Giles seemed to shrink into the floor. "It was only a guess," he whispered. "It seemed reasonable to think that four walls... four directions of the compass..."

"Speak up boldly," Lyon broke in. "Small as the room is, I greatly doubt that Thomas can hear you over the conversation he is attempting to hold with William."

"I said," Giles repeated more loudly as Thomas flashed a furious glance at Lyon, "that it seemed reasonable that the four walls would correspond to the four cardinal points of the compass. Or... or perhaps the niches. Or the candles..." His voice trailed off and his cheeks flushed.

"Reasonable indeed," Lyon smiled, "but, as many reasonable conjectures are, quite incorrect, I'm afraid. However," he chuckled as Giles' face fell, "there is a kernel of truth in what you said, as I believe Ranulf may be able to show us. Ranulf, would you be so good as to find the directions for us?"

Ranulf stood and closed his eyes, ignoring the room and feeling for the slight pull that had increasingly disquieted him. His left arm rose slowly and he walked cautiously across the room, barely conscious of his classmates moving out of his way, until his fingertips brushed the coldness of stone. He opened his eyes and turned to face them. "Here lies North," he said firmly, then frowned in puzzlement as he realised that he was standing in front of a patch of wall quite undistinguished by niche, brazier or candle or any other mark. He looked slowly around the room. "The door, then, must lie in the East," he murmured, "but it is somewhat in the wrong place..." He spread his left thumb and index finger apart a little as he pointed at the door. "By this much. Master, the room is out of true, but why?"

Lyon laughed. "Truly it lies, that it lies out of true. You have a useful gift, Ranulf; even should you not succeed in your studies here, why, you would be of great service to a sea captain or a church architect. The room is indeed oriented North, East, South and West, but by the doors, not by anything else."

Thomas' hand shot up. "Master, there is but one door, as can plainly be seen. And Ranulf has said that the door lies not truly East, but somewhat apart from that, so he must be in error."

"You are over eager, Thomas," Lyon observed. "You may profit by showing a little less haste to make judgement. Ranulf is correct: the door by which you entered lies in the East as it is shown on a map; Ranulf's East is that of the lodestone, and they are not the same. They differ by a little, which may be neglected on a short journey, but which difference must be taken into account when travelling greater distances, as mariners do. As to there being but one door, again, you are quick to judge, and that leads you again to error. There are four; indeed, Ranulf stands almost directly in front of the North door as I speak."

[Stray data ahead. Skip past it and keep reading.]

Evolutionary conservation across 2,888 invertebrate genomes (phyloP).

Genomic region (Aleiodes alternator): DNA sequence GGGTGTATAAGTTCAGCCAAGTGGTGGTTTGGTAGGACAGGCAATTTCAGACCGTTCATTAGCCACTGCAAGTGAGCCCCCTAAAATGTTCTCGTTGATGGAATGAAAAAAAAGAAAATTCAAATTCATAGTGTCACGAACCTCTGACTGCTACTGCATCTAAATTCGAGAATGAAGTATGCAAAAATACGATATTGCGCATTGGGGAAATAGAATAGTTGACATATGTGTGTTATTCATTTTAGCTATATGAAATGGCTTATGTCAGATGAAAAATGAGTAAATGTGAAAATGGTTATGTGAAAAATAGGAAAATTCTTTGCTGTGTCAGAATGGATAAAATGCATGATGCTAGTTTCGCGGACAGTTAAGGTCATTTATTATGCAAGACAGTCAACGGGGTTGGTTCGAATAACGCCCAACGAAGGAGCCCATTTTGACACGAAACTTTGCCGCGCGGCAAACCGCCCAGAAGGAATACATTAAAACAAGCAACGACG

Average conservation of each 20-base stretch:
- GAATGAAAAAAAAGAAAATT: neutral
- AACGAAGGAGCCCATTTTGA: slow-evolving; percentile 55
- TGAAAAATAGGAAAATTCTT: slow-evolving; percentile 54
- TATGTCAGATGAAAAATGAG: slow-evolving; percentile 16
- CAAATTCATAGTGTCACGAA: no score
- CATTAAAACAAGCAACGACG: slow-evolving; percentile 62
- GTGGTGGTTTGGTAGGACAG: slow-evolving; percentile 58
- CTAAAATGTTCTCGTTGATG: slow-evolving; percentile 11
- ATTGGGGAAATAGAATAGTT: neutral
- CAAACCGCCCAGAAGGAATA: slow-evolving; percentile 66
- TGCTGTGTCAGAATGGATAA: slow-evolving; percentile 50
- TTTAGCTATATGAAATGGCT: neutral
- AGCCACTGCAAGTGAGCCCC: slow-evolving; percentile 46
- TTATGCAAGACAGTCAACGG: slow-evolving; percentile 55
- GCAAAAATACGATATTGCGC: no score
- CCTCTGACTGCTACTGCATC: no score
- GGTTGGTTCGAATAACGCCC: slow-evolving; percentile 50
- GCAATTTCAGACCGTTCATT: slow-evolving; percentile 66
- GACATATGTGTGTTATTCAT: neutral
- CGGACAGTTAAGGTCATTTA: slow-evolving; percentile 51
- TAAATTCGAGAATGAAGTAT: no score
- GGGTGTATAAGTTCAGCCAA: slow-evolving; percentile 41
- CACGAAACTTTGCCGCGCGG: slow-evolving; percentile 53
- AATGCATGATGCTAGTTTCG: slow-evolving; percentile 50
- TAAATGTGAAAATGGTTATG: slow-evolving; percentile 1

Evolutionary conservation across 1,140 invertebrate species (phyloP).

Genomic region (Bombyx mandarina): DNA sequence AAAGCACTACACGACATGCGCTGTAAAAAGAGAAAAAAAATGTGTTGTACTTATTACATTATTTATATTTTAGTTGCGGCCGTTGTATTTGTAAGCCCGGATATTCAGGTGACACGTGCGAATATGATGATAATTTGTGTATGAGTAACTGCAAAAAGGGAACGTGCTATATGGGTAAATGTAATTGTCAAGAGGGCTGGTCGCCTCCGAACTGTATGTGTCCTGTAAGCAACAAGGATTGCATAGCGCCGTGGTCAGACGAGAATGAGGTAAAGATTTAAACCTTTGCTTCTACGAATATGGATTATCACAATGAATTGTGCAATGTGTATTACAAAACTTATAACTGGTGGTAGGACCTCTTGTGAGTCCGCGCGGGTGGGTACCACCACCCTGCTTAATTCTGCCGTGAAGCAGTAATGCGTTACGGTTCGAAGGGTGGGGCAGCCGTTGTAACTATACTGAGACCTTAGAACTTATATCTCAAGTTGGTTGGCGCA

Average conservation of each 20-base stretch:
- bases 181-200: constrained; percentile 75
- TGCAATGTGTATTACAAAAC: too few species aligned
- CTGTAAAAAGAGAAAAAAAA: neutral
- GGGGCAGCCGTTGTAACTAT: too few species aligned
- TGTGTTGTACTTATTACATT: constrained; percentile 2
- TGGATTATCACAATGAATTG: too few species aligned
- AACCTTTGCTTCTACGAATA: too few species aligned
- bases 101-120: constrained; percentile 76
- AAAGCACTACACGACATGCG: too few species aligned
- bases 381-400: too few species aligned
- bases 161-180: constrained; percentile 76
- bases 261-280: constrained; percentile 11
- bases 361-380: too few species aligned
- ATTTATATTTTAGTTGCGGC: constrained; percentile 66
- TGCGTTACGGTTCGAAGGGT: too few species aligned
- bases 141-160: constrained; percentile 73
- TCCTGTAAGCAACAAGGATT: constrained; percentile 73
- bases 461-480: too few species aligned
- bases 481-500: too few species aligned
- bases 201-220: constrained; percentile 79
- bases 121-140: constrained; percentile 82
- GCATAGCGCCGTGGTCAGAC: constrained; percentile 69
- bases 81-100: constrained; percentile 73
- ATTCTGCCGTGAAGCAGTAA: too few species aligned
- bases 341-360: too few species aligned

Ranulf turned and stared hard at the wall. Try as he might, there was no evidence of any door that he could discern, even when he took into account the difference between map direction and compass direction. He reached out to push at the stones, but Lyon's amused laughter made him turn again, red-faced.

"Those other doors are not yet for you, Ranulf, nor yet for any of you. You must simply trust me that they are there for now, but you will find one of them soon enough, when you have learned all that is needful here. Take your seat again, and well done."

Ranulf did as he was bid, relieved that for once he'd done something right. Giles nudged him as he sat down.

"Well done indeed," he whispered. "Thomas may be a little less cocky now." Ranulf wasn't so sure.

Adam raised his hand cautiously. "Perhaps, Master, our door lies in the East because the East is the direction of beginnings, as the point where the Sun starts its daily journey, as we are beginning our journey?"

"Indeed that is so," Lyon agreed. "Orient comes from the Latin verb 'orior', to arise or to come forth from, as you should well know by now. And, I suppose, now that we have fairly begun to familiarise ourselves with the Chamber of Earth, it is time that we should proceed with the major purpose of our being here today: the Trial of Earth."

A wave of uneasiness passed over the boys at the idea of a trial, and Lyon smiled. "You should not fear trial, my little ones. You will be judged indeed, but not harshly, only according to your nature, and there will be no punishment or reward, only justice." He reached into his scrip and brought out a black cloth pouch, which he shook softly so that which lay inside it made a soft clattering sound.